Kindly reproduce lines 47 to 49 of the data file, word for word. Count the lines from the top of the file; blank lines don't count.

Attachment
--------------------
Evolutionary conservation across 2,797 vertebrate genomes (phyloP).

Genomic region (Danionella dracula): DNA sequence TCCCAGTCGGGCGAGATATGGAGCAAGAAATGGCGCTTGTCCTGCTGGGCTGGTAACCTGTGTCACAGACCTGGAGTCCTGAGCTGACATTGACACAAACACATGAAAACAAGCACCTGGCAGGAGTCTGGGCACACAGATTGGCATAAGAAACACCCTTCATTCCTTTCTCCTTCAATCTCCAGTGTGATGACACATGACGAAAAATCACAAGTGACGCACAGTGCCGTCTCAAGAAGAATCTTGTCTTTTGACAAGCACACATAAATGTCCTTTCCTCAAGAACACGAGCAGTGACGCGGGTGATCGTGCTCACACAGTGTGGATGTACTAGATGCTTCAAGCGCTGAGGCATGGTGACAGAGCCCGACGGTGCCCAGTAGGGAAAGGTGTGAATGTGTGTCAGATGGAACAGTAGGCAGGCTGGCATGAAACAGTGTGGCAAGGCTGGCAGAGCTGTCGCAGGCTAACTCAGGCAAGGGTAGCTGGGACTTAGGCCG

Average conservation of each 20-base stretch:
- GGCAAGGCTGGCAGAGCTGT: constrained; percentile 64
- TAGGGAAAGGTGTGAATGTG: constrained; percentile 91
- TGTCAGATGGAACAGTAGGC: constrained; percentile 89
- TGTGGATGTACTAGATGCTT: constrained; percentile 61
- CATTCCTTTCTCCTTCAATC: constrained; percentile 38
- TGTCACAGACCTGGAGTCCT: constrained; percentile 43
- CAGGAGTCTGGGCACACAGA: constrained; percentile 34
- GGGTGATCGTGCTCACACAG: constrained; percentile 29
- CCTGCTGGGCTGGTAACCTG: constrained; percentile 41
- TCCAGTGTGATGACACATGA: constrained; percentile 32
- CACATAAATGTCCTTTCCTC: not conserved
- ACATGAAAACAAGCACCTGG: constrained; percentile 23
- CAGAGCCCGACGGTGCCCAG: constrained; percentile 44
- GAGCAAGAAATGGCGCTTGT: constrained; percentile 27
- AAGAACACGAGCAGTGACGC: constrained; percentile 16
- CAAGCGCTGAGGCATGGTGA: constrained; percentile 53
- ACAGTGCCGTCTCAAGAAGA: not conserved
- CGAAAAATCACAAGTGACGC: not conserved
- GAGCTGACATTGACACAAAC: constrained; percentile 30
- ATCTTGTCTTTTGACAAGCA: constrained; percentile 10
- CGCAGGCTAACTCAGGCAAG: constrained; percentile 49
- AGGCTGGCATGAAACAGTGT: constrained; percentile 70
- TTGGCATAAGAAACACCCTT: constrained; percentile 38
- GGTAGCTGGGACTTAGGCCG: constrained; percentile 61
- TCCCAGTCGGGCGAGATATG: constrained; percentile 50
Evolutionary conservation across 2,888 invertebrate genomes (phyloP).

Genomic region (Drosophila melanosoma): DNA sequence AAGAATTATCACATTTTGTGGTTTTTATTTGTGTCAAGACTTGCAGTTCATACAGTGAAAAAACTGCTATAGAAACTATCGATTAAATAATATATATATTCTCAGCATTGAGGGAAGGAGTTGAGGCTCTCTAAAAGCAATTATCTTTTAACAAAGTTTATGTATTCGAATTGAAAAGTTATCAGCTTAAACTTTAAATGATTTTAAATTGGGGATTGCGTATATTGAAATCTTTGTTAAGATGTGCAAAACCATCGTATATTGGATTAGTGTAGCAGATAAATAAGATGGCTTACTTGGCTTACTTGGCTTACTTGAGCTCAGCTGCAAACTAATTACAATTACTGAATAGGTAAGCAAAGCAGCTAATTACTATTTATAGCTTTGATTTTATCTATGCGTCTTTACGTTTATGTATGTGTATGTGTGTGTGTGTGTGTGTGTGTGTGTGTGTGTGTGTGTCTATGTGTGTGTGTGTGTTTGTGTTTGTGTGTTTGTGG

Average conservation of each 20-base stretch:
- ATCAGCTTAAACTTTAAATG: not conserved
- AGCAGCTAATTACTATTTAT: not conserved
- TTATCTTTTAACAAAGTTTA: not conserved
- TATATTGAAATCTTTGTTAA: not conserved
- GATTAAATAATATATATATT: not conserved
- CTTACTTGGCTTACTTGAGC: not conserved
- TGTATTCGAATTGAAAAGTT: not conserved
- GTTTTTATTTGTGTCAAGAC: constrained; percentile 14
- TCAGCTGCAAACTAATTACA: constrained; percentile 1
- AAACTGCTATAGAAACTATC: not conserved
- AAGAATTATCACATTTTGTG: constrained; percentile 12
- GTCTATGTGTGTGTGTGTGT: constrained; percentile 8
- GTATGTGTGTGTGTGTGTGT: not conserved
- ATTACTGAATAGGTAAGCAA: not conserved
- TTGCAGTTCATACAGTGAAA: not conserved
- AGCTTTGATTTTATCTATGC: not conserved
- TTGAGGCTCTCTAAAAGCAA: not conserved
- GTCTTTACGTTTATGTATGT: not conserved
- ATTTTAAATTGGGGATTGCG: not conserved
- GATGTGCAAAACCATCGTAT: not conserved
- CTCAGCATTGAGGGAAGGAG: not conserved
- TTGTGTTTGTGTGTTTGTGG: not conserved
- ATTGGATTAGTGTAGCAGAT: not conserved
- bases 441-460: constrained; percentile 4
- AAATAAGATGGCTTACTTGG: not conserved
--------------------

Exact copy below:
- AGCTTTGATTTTATCTATGC: not conserved
- TTGAGGCTCTCTAAAAGCAA: not conserved
- GTCTTTACGTTTATGTATGT: not conserved